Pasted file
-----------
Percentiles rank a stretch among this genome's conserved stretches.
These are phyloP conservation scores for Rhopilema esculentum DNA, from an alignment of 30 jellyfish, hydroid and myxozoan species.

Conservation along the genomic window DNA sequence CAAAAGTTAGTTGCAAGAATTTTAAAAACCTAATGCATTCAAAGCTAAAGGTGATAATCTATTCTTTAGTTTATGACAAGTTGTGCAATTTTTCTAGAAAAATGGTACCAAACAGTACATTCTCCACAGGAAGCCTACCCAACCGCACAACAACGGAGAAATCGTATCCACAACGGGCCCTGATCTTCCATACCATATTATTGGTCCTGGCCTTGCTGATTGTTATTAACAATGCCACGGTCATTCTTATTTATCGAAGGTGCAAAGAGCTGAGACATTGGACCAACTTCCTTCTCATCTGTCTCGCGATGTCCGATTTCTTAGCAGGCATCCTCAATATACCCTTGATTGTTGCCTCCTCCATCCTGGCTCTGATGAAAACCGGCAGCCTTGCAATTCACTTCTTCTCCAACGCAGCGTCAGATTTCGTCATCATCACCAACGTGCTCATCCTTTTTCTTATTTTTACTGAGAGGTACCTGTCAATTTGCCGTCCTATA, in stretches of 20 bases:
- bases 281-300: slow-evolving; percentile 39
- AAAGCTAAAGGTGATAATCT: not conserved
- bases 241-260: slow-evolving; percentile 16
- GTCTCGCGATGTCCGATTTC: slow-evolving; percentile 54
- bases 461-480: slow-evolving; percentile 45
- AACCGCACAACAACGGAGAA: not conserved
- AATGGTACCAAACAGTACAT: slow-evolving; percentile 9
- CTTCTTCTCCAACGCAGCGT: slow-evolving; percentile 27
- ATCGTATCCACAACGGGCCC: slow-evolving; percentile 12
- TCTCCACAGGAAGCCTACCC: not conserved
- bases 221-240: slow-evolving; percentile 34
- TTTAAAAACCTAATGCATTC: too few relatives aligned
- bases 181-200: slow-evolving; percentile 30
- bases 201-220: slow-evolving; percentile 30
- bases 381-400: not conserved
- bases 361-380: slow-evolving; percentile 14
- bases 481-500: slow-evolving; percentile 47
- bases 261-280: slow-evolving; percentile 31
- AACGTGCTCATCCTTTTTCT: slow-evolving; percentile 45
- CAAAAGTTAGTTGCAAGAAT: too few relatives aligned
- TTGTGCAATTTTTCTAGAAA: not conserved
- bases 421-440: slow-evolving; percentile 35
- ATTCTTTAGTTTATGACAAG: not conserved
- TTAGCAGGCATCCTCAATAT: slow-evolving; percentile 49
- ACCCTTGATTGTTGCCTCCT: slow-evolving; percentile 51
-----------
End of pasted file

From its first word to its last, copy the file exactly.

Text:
Percentiles rank a stretch among this genome's conserved stretches.
These are phyloP conservation scores for Rhopilema esculentum DNA, from an alignment of 30 jellyfish, hydroid and myxozoan species.

Conservation along the genomic window DNA sequence CAAAAGTTAGTTGCAAGAATTTTAAAAACCTAATGCATTCAAAGCTAAAGGTGATAATCTATTCTTTAGTTTATGACAAGTTGTGCAATTTTTCTAGAAAAATGGTACCAAACAGTACATTCTCCACAGGAAGCCTACCCAACCGCACAACAACGGAGAAATCGTATCCACAACGGGCCCTGATCTTCCATACCATATTATTGGTCCTGGCCTTGCTGATTGTTATTAACAATGCCACGGTCATTCTTATTTATCGAAGGTGCAAAGAGCTGAGACATTGGACCAACTTCCTTCTCATCTGTCTCGCGATGTCCGATTTCTTAGCAGGCATCCTCAATATACCCTTGATTGTTGCCTCCTCCATCCTGGCTCTGATGAAAACCGGCAGCCTTGCAATTCACTTCTTCTCCAACGCAGCGTCAGATTTCGTCATCATCACCAACGTGCTCATCCTTTTTCTTATTTTTACTGAGAGGTACCTGTCAATTTGCCGTCCTATA, in stretches of 20 bases:
- bases 281-300: slow-evolving; percentile 39
- AAAGCTAAAGGTGATAATCT: not conserved
- bases 241-260: slow-evolving; percentile 16
- GTCTCGCGATGTCCGATTTC: slow-evolving; percentile 54
- bases 461-480: slow-evolving; percentile 45
- AACCGCACAACAACGGAGAA: not conserved
- AATGGTACCAAACAGTACAT: slow-evolving; percentile 9
- CTTCTTCTCCAACGCAGCGT: slow-evolving; percentile 27
- ATCGTATCCACAACGGGCCC: slow-evolving; percentile 12
- TCTCCACAGGAAGCCTACCC: not conserved
- bases 221-240: slow-evolving; percentile 34
- TTTAAAAACCTAATGCATTC: too few relatives aligned
- bases 181-200: slow-evolving; percentile 30
- bases 201-220: slow-evolving; percentile 30
- bases 381-400: not conserved
- bases 361-380: slow-evolving; percentile 14
- bases 481-500: slow-evolving; percentile 47
- bases 261-280: slow-evolving; percentile 31
- AACGTGCTCATCCTTTTTCT: slow-evolving; percentile 45
- CAAAAGTTAGTTGCAAGAAT: too few relatives aligned
- TTGTGCAATTTTTCTAGAAA: not conserved
- bases 421-440: slow-evolving; percentile 35
- ATTCTTTAGTTTATGACAAG: not conserved
- TTAGCAGGCATCCTCAATAT: slow-evolving; percentile 49
- ACCCTTGATTGTTGCCTCCT: slow-evolving; percentile 51